Tag Archives: Social Studies

Driving for Daily Rigor in the Humanities

We’re back in the swing of blog posting now, and with our exciting new Q4 Humanities Priorities, I am feeling an increased urgency to drive towards rigorous outcomes for our students in the home stretch of the year.

In fact, our #1 Priority for this quarter is:

STUDENTS ARE engaged in the content because it is rigorous, compelling, aligned to a meaningful EOY assessment, and focused around essential questions that bring to light social justice issues BECAUSE TEACHERS ARE planning units and lessons that have strong visions of mastery, are aligned to a meaningful EOY summative, and that are propelled by essential questions and meaningful texts.

This is particularly critical at this juncture of the year, since we are seeing only minor shifts in our students’ Engagement with Rigorous Content since the beginning of the third quarter (want more info on how this is determined? Check out my State of the Humanities blog post):

ERC

In this blog post, you’ll find the following three “launching pads” for increasing rigor in your classroom. I want to stress that these are beginning points, as they may inspire more questions and may not present direct solutions, but hopefully will simultaneously move you to innovate and use new ideas!

  1. The Rigor/Relevance Framework
  2. Using Your Summative
  3. Professional Development Suggestions

Okay! Let’s have it.

1. The Rigor/Relevance Framework

As I was researching for my Q3 Session “What is Creativity?“, I came across this new frameworkk that the International Center for Leadership in Education rolled out in 2014. Check out the main graphic below:
Framework

What I love about this framework is it actually expands and refines our understanding of what rigor actually is. In some ways, it helps us grasp what Grant Wiggins (co-author of the ever-important Understanding by Design) means by his definition of rigor:

To me, rigor has (at least) 3 aspects … learners must face a novel(-seeming) question, do something with an atypically high degree of precision and skill, and both invent and double-check the approach and result … The novel (or novel-seeming) aspect to the challenge typically means that there is some new context, look and feel, changed constraint, or other superficial oddness than what happened in prior instruction.

In essence, we reach higher levels of rigor not JUST by asking for more content knowledge, but by asking for the content skills and understandings to be applied in unfamiliar contexts and situations. Consequently, we can reach high levels of application (and engagement!) even on the first day of a unit when we drive for students to apply their thinking in real-world or unexpected situations, rather than just expecting them to engage in the content in isolated ways. The following flowchart may help explain this better:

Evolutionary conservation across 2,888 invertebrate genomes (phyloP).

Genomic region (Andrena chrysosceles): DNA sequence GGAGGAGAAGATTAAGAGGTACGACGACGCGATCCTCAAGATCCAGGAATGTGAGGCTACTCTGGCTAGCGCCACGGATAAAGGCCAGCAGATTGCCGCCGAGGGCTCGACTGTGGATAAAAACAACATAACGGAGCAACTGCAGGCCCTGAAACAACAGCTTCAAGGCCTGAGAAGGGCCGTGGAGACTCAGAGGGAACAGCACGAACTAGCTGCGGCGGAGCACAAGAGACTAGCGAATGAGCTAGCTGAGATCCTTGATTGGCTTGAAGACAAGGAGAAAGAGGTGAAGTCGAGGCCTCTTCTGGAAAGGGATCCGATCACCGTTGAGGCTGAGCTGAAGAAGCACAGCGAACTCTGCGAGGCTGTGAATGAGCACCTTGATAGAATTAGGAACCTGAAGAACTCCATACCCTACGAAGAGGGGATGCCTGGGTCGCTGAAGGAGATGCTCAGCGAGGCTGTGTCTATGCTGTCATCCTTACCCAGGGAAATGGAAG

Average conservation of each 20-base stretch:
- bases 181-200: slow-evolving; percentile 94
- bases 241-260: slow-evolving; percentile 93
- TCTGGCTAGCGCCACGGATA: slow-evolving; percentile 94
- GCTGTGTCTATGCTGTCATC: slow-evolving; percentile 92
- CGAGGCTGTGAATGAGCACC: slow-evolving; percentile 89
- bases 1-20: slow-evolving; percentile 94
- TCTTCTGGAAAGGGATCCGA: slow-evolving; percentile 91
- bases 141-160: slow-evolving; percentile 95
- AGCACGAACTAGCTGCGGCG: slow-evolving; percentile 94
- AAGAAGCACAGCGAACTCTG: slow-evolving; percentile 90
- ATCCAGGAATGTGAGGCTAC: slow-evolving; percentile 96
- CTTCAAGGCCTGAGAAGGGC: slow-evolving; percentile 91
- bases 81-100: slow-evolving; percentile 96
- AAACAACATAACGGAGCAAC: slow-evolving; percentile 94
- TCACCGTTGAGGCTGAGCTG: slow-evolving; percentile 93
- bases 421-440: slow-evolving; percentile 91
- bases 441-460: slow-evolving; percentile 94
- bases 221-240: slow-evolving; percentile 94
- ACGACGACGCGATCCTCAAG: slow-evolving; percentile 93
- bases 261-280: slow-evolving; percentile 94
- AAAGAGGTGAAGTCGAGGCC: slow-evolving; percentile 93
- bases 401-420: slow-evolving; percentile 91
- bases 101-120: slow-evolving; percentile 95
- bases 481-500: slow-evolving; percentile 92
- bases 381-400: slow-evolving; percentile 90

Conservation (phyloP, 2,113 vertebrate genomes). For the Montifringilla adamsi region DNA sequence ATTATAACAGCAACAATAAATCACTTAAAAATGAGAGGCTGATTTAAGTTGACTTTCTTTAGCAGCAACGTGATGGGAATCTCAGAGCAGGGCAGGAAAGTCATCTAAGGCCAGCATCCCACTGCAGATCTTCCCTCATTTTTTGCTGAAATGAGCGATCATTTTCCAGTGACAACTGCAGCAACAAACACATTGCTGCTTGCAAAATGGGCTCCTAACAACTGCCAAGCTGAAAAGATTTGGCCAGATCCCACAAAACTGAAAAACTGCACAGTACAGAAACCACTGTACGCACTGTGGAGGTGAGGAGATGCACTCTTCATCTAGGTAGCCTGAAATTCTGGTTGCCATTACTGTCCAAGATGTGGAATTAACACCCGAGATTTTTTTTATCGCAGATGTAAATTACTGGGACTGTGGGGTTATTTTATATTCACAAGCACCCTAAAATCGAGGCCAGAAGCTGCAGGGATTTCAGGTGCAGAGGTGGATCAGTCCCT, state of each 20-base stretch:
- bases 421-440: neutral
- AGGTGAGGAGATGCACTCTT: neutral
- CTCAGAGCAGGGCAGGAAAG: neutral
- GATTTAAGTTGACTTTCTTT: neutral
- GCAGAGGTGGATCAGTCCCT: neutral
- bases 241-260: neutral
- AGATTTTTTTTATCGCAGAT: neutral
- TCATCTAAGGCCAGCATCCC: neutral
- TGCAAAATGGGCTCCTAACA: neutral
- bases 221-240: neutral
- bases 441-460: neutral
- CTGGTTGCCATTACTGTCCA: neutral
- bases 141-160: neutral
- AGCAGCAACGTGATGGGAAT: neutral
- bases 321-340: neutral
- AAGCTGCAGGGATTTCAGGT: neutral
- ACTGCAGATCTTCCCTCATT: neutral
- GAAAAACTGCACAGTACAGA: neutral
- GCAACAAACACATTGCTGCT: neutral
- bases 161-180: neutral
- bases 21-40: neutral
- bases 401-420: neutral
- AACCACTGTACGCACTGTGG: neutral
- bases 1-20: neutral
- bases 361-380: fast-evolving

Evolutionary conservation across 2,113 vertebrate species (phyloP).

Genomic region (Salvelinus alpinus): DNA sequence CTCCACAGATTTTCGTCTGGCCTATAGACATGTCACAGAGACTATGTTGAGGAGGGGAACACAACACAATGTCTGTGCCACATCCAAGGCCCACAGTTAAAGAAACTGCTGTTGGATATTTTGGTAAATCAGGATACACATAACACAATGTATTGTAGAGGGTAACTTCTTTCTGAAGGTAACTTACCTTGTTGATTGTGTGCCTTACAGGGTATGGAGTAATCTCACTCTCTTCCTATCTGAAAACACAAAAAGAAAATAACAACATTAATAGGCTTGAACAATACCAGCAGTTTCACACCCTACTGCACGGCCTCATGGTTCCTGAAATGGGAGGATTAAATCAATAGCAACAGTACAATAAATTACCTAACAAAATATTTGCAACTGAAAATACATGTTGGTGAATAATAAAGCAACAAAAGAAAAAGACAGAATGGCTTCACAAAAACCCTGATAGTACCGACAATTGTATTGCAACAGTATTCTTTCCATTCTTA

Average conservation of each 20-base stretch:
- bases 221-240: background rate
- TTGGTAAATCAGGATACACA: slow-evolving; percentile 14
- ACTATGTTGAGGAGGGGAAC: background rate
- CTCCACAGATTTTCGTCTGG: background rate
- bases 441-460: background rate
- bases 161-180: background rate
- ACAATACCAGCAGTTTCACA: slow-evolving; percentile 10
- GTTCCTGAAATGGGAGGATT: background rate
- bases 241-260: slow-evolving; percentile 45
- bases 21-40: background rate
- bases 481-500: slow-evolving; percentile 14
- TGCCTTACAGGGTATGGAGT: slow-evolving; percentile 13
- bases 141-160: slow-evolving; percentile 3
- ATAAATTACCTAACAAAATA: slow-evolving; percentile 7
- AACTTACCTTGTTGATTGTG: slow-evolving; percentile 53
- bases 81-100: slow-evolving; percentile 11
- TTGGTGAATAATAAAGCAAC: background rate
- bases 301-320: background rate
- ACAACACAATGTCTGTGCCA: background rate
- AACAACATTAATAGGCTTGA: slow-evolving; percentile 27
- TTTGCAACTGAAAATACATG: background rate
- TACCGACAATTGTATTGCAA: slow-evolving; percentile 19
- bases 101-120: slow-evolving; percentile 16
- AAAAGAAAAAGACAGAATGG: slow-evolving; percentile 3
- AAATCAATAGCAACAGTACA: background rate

Picture2

Want some examples of lesson plans and videos that drive towards these higher levels? Check ’em out below!

 2. Using Your Summative

Now that over 80% of us in the Humanities have at least a draft summative (check them out here!), we can really start using these meaningful End of Year measures of student academic progress to:

  1. Invest students in the idea that they will have an opportunity to show their growth on an End of Year assessment.
  2. Assessing the degree to which your students are prepared to meet this rigorous bar.
  3. Using those assessments and the Summative itself to plan rigorous, focused, and exciting lessons!

While more details on this are going to come with our “Working Towards an End” session (March 19th or March 31st), you can start thinking NOW about how exactly you can leverage the fact that you have a strong Summative to help your planning. Consider taking the following actions:

  • Start telling your students about what the Summative will cover, and why this will be an exciting testament to the progress they have made this year.
  • Start telling your students about how you planned your Sumnmative – what resources did you use? how does it align with your classroom vision?
  • Start breaking down the Summative: what knowledge, skills, and understandings about your content should your students have? Which of these do you feel you still need to teach? Which do you need to remediate? What do your students need to practice in order to be confident with the Summative?
  • Use your bell ringers and exit slips to familiarize your students with the structure and format and rigor of your Summative. Don’t feed them the questions directly off the Summative, but consider adapting the questions so they are relevant to the lessons you are teaching on the daily-level. Then, you can use the data you get from the exit slips (and weekly quizzes, if you like!) to consider further how you can support your students!
  • Start planning projects and performance tasks that help your students build confidence in thinking about the content in new contexts and with unpredictable outcomes. Doing so will help them feel like anything on the Summative – even if they haven’t seen it before – is approachable!

There is a LOT more you can do to support your students in this… Reach out to Jacob and/or your Content Leaders to start planning for higher rigor using your Summatives.

3. Professional Development Suggestions

Don’t be like the teacher above! Get your professional development around real priorities and by working with one another (albeit mostly by WebEx)… here are the PD offerings this quarter specifically aligned to our Priority 1 for Rigor.

Interested in one of these? Sign up here.

  • SOCIAL STUDIES: Writing Techniques for Students (03/17)
    • If you teach Social Studies, this session is EXCELLENT for collecting methods for keeping writing engaging and scaffolded for every student in your classroom.
  • Working Towards an End: Using Your Summative to Plan (03/19, 03/31)
    • This session, for all Humanities contents, is going to help you in using your Summative to create daily, rigorous plans starting the next day.
  • Culture and the Humanities: Planning for Rigor and Joy (03/23)